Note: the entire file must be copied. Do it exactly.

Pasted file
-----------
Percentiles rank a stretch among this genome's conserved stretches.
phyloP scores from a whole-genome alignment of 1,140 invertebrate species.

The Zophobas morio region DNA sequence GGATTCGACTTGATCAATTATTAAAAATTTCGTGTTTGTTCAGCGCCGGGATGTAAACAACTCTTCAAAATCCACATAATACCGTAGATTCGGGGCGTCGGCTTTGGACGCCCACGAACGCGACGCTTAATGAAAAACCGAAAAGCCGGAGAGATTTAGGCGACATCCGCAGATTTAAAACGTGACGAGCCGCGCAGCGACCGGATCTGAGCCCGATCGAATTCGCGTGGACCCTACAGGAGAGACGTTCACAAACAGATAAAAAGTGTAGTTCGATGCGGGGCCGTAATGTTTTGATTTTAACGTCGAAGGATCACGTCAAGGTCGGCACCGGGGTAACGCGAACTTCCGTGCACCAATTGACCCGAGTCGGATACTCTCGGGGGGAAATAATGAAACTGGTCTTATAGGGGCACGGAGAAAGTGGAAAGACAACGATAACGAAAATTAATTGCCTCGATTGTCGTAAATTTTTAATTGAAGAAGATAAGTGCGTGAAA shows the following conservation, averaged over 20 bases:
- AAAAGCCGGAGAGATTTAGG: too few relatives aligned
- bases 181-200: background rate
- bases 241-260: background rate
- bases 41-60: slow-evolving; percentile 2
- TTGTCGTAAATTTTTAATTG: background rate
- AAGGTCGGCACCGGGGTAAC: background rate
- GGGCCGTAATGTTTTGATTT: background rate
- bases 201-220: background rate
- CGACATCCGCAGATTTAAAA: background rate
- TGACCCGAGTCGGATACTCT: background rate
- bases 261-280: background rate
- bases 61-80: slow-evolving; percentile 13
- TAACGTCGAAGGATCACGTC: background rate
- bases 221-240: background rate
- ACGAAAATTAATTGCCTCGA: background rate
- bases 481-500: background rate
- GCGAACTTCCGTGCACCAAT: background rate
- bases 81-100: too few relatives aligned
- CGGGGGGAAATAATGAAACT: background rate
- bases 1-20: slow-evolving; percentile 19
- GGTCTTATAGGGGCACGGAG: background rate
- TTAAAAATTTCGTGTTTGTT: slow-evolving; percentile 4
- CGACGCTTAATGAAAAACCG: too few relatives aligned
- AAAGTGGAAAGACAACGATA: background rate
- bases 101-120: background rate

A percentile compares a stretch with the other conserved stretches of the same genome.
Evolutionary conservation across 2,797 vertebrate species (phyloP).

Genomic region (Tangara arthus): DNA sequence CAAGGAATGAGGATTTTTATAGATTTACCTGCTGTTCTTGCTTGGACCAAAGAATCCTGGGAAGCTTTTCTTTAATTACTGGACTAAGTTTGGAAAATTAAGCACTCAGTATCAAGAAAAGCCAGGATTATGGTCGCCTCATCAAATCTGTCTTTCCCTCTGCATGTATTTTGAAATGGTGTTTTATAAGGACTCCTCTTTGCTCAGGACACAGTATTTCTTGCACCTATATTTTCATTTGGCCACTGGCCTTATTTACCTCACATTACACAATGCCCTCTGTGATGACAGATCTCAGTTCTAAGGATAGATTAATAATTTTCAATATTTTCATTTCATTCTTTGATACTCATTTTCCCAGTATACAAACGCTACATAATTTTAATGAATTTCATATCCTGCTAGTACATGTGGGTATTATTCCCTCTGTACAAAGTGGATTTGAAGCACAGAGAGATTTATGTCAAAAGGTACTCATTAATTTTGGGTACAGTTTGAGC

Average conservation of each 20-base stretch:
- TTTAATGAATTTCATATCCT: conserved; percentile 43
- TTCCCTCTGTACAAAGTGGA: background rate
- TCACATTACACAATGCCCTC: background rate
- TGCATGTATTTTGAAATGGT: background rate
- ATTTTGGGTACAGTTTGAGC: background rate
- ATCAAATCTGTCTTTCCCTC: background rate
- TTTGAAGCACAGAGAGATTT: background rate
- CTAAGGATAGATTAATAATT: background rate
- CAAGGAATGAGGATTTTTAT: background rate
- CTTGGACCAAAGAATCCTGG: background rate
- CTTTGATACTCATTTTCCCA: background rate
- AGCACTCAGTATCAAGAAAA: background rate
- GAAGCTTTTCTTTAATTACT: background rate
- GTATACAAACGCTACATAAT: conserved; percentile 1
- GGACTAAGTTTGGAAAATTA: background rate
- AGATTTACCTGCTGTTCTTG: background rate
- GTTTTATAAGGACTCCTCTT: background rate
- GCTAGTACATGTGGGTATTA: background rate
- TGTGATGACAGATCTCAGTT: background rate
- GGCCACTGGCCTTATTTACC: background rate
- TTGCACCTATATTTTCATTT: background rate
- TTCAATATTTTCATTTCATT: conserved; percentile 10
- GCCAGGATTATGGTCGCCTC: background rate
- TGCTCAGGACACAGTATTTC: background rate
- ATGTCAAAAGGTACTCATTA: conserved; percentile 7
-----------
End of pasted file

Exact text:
Percentiles rank a stretch among this genome's conserved stretches.
phyloP scores from a whole-genome alignment of 1,140 invertebrate species.

The Zophobas morio region DNA sequence GGATTCGACTTGATCAATTATTAAAAATTTCGTGTTTGTTCAGCGCCGGGATGTAAACAACTCTTCAAAATCCACATAATACCGTAGATTCGGGGCGTCGGCTTTGGACGCCCACGAACGCGACGCTTAATGAAAAACCGAAAAGCCGGAGAGATTTAGGCGACATCCGCAGATTTAAAACGTGACGAGCCGCGCAGCGACCGGATCTGAGCCCGATCGAATTCGCGTGGACCCTACAGGAGAGACGTTCACAAACAGATAAAAAGTGTAGTTCGATGCGGGGCCGTAATGTTTTGATTTTAACGTCGAAGGATCACGTCAAGGTCGGCACCGGGGTAACGCGAACTTCCGTGCACCAATTGACCCGAGTCGGATACTCTCGGGGGGAAATAATGAAACTGGTCTTATAGGGGCACGGAGAAAGTGGAAAGACAACGATAACGAAAATTAATTGCCTCGATTGTCGTAAATTTTTAATTGAAGAAGATAAGTGCGTGAAA shows the following conservation, averaged over 20 bases:
- AAAAGCCGGAGAGATTTAGG: too few relatives aligned
- bases 181-200: background rate
- bases 241-260: background rate
- bases 41-60: slow-evolving; percentile 2
- TTGTCGTAAATTTTTAATTG: background rate
- AAGGTCGGCACCGGGGTAAC: background rate
- GGGCCGTAATGTTTTGATTT: background rate
- bases 201-220: background rate
- CGACATCCGCAGATTTAAAA: background rate
- TGACCCGAGTCGGATACTCT: background rate
- bases 261-280: background rate
- bases 61-80: slow-evolving; percentile 13
- TAACGTCGAAGGATCACGTC: background rate
- bases 221-240: background rate
- ACGAAAATTAATTGCCTCGA: background rate
- bases 481-500: background rate
- GCGAACTTCCGTGCACCAAT: background rate
- bases 81-100: too few relatives aligned
- CGGGGGGAAATAATGAAACT: background rate
- bases 1-20: slow-evolving; percentile 19
- GGTCTTATAGGGGCACGGAG: background rate
- TTAAAAATTTCGTGTTTGTT: slow-evolving; percentile 4
- CGACGCTTAATGAAAAACCG: too few relatives aligned
- AAAGTGGAAAGACAACGATA: background rate
- bases 101-120: background rate

A percentile compares a stretch with the other conserved stretches of the same genome.
Evolutionary conservation across 2,797 vertebrate species (phyloP).

Genomic region (Tangara arthus): DNA sequence CAAGGAATGAGGATTTTTATAGATTTACCTGCTGTTCTTGCTTGGACCAAAGAATCCTGGGAAGCTTTTCTTTAATTACTGGACTAAGTTTGGAAAATTAAGCACTCAGTATCAAGAAAAGCCAGGATTATGGTCGCCTCATCAAATCTGTCTTTCCCTCTGCATGTATTTTGAAATGGTGTTTTATAAGGACTCCTCTTTGCTCAGGACACAGTATTTCTTGCACCTATATTTTCATTTGGCCACTGGCCTTATTTACCTCACATTACACAATGCCCTCTGTGATGACAGATCTCAGTTCTAAGGATAGATTAATAATTTTCAATATTTTCATTTCATTCTTTGATACTCATTTTCCCAGTATACAAACGCTACATAATTTTAATGAATTTCATATCCTGCTAGTACATGTGGGTATTATTCCCTCTGTACAAAGTGGATTTGAAGCACAGAGAGATTTATGTCAAAAGGTACTCATTAATTTTGGGTACAGTTTGAGC

Average conservation of each 20-base stretch:
- TTTAATGAATTTCATATCCT: conserved; percentile 43
- TTCCCTCTGTACAAAGTGGA: background rate
- TCACATTACACAATGCCCTC: background rate
- TGCATGTATTTTGAAATGGT: background rate
- ATTTTGGGTACAGTTTGAGC: background rate
- ATCAAATCTGTCTTTCCCTC: background rate
- TTTGAAGCACAGAGAGATTT: background rate
- CTAAGGATAGATTAATAATT: background rate
- CAAGGAATGAGGATTTTTAT: background rate
- CTTGGACCAAAGAATCCTGG: background rate
- CTTTGATACTCATTTTCCCA: background rate
- AGCACTCAGTATCAAGAAAA: background rate
- GAAGCTTTTCTTTAATTACT: background rate
- GTATACAAACGCTACATAAT: conserved; percentile 1
- GGACTAAGTTTGGAAAATTA: background rate
- AGATTTACCTGCTGTTCTTG: background rate
- GTTTTATAAGGACTCCTCTT: background rate
- GCTAGTACATGTGGGTATTA: background rate
- TGTGATGACAGATCTCAGTT: background rate
- GGCCACTGGCCTTATTTACC: background rate
- TTGCACCTATATTTTCATTT: background rate
- TTCAATATTTTCATTTCATT: conserved; percentile 10
- GCCAGGATTATGGTCGCCTC: background rate
- TGCTCAGGACACAGTATTTC: background rate
- ATGTCAAAAGGTACTCATTA: conserved; percentile 7